Definition - A member of a set of different phones that a language's speakers treat as the same phoneme.

For example, in English the unaspirated [p] in spin and the aspirated [pH] in pin are allophones of the phoneme /p/.

Etymology -
The word was coined by Benjamin Whorf by combining the Greek allo, other or different + phone, sound or voice,

Oxford English Dictionary -
Its first citation is from 1938:
"Allophones or positional variants."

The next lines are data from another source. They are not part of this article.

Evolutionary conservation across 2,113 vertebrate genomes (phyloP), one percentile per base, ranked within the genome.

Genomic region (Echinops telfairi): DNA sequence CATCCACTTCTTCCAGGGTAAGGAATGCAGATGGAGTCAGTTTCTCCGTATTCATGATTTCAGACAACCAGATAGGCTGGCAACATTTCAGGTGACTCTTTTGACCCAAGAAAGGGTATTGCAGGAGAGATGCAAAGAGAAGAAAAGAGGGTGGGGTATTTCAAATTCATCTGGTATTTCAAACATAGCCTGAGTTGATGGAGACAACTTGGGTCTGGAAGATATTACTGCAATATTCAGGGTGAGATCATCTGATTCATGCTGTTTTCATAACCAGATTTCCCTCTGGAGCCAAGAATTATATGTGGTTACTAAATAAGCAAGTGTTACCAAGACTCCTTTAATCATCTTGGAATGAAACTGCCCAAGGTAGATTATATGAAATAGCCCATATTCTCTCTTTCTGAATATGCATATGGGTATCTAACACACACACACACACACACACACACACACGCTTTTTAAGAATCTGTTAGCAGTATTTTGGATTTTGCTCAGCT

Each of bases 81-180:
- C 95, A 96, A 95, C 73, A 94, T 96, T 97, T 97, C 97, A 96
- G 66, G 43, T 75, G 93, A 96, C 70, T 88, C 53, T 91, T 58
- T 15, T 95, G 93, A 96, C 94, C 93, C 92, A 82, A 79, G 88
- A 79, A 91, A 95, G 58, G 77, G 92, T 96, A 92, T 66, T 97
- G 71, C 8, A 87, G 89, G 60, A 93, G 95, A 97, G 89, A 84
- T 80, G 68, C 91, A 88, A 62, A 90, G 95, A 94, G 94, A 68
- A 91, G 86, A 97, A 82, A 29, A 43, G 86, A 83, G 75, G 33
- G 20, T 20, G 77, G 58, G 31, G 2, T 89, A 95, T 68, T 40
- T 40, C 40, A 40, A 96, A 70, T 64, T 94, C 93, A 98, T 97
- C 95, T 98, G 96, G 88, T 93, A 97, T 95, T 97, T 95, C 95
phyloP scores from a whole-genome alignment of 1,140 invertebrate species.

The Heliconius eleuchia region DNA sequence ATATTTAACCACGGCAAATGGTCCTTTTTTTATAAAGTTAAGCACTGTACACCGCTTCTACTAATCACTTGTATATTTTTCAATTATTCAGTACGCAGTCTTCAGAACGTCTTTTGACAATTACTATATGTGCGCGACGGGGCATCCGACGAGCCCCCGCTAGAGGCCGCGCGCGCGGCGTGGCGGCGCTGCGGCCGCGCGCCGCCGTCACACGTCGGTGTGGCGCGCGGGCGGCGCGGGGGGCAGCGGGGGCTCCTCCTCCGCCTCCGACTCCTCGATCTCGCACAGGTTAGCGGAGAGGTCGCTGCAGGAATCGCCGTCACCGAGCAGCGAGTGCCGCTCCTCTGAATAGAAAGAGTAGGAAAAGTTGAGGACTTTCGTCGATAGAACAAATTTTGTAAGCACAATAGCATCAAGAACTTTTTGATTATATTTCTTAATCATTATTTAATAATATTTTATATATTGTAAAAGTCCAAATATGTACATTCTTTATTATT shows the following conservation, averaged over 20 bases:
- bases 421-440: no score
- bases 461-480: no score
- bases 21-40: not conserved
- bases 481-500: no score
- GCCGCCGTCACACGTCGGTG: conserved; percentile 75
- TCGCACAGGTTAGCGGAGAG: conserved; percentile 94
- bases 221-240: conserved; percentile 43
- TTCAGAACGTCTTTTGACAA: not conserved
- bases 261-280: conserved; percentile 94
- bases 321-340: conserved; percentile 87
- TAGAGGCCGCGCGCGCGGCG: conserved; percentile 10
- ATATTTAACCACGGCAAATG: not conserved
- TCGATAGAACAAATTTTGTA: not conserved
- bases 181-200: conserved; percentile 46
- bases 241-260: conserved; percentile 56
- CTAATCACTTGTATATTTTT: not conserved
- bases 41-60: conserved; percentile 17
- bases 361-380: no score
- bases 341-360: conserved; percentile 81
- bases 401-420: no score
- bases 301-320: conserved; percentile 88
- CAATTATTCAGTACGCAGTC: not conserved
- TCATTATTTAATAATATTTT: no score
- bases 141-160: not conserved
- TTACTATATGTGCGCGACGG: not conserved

(B. L. Whorf Language, Thought, & Reality (1956), 126)


1. Useful addition perhaps: phones are entities that bear no relation to meaning (i.e. they can be heard, distinguished, and even transcribed, although they might not be a sound in your language). Allophones, however, are phones that are "tied" to a phoneme in a given language.
(Jack Ognistoff)

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